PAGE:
Of course, the rest of the story is one quite familiar.  God caused it to rain and killed every living creature in the entire world except for Noah and his family and the animals he supposedly put on the ark he built in obedience to God's command.  This type of prophecy is one that was never actually made or fulfilled, but the story was written in such a way to make it appear that it had been both made and fulfilled.  It could have been based on a preceding story such as the Epic of Gilgamesh.  Here is a link to Tablet XI which tells a tale strinkingly similar to the Genesis account of the flood.

 

http://www.ancienttexts.org/library/mesopotamian/gilgamesh/tab11.htm

 

Another type of "prophecy" is those which tell of an actual event that occurred but is written in a way to make it look like the event was foretold.  In other words, the "prophecy" was written after the fact of the event to make it look like it was an actual prophecy.  For this one, I will turn to Jesus:

 

20 “When you see Jerusalem being surrounded by armies, you will know that its desolation is near. 21 Then let those who are in Judea flee to the mountains, let those in the city get out, and let those in the country not enter the city. 22 For this is the time of punishment in fulfillment of all that has been written. 23 How dreadful it will be in those days for pregnant women and nursing mothers! There will be great distress in the land and wrath against this people. 24 They will fall by the sword and will be taken as prisoners to all the nations. Jerusalem will be trampled on by the Gentiles until the times of the Gentiles are fulfilled.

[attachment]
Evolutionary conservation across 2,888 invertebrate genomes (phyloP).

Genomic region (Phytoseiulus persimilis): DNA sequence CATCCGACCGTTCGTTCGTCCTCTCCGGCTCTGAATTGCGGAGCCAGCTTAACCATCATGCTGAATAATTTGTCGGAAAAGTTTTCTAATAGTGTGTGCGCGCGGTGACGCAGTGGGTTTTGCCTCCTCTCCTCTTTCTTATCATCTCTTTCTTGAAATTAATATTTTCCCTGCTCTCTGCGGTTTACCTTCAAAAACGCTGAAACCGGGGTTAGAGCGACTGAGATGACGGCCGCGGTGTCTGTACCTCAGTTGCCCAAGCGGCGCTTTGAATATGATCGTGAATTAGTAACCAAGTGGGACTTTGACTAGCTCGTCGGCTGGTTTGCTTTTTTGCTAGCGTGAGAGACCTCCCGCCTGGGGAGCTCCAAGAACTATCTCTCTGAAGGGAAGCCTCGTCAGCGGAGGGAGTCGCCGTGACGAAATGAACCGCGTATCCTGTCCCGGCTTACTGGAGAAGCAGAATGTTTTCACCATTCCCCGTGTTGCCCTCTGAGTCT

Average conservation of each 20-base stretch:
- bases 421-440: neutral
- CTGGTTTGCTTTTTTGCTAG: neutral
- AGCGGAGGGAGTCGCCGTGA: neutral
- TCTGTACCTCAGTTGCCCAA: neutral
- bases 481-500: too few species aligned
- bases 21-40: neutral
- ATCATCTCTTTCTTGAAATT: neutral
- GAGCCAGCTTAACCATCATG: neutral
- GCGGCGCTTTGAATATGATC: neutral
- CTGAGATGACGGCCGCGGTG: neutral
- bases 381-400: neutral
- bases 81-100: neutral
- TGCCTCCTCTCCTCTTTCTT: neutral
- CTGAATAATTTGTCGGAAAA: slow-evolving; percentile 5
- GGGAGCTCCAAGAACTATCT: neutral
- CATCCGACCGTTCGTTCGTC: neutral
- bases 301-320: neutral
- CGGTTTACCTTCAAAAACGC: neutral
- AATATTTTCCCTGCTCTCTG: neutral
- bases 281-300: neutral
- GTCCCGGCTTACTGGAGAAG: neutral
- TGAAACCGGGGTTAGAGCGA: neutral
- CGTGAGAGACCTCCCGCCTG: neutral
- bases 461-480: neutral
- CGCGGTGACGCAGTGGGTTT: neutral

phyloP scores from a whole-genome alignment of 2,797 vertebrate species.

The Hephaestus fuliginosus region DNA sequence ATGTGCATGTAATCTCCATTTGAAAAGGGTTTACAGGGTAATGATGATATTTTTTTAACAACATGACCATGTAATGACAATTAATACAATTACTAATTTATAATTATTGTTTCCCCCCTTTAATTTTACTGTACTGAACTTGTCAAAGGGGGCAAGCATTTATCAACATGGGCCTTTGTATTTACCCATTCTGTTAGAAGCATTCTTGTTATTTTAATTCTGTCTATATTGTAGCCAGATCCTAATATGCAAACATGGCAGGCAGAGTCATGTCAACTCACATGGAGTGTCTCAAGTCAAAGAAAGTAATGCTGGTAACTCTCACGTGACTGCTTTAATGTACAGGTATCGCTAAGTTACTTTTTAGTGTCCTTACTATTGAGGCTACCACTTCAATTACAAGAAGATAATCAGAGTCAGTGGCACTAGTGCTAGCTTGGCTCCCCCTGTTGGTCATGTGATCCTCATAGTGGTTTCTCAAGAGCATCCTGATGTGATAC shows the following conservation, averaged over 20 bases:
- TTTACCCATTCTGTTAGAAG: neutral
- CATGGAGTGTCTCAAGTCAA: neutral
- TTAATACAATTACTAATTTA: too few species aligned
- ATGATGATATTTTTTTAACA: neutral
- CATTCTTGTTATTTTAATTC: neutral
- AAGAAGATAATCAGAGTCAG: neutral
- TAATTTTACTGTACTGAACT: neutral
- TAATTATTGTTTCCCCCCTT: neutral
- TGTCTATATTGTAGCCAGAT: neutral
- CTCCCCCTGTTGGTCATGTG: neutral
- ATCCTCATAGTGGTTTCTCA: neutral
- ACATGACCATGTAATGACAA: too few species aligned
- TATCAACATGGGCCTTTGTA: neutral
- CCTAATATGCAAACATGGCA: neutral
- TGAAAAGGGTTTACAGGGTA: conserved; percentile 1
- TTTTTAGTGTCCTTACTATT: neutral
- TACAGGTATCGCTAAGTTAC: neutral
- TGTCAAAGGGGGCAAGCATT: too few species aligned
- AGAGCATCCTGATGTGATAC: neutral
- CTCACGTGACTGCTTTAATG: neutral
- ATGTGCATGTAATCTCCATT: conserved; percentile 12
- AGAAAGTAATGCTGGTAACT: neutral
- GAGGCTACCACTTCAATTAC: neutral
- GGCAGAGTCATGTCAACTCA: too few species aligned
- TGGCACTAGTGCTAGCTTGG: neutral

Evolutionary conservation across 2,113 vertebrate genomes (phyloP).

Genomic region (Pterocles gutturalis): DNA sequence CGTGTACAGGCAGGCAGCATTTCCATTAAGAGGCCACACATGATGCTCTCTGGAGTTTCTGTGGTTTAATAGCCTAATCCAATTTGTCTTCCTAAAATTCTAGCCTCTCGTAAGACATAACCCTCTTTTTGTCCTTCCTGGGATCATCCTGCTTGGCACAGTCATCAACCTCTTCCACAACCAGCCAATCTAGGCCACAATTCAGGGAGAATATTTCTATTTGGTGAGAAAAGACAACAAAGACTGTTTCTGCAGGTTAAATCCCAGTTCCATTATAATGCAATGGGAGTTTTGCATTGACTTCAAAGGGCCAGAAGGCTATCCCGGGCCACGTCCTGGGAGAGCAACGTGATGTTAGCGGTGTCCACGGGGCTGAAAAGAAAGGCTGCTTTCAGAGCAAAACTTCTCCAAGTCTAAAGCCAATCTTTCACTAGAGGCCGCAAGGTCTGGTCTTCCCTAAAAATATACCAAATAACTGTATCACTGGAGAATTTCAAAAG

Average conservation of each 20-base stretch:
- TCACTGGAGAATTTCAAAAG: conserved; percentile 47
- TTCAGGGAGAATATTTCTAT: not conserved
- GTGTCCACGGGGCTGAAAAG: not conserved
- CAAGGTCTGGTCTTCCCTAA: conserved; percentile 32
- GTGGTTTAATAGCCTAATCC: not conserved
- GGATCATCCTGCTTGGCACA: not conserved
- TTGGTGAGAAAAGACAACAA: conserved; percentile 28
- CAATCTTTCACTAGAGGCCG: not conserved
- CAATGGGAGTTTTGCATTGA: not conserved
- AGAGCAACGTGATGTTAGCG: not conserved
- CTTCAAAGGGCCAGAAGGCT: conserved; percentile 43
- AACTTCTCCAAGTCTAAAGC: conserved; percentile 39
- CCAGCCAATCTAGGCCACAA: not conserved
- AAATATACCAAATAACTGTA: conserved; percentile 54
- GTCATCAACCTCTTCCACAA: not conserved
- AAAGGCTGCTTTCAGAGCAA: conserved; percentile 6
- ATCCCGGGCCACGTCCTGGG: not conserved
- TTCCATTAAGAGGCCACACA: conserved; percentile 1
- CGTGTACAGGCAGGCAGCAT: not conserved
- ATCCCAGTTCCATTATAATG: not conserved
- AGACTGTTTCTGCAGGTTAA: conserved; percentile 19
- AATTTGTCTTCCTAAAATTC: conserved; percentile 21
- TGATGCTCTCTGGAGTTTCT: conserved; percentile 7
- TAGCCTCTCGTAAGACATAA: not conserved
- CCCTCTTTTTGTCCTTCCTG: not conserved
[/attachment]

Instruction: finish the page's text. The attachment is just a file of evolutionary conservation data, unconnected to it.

Luke 21:20-24

 

Christians love to say one of two things about this alleged "prophecy" of Jesus.  One is that it is a prophecy of end-times.  However, it was not that at all.  Rather, the subject matter dealt with the roman conquest of Jerusalem and the subsequent destruction of the temple.  And that leads to the second thing that some Christians who accept that this dealt with the Roman onslaught of Jerusalem.  They say that Jesus prophesied about the event forty years before it actually happened.

 

It is a historical fact that the Romans did sack Jerusalem and destroyed the temple in 70 CE.  However, the "prophecy" never happened because it was written after the fact and the character, Jesus, was used to "prophesy" about the event which is intended to give this character the god-like quality of being able to prophesy.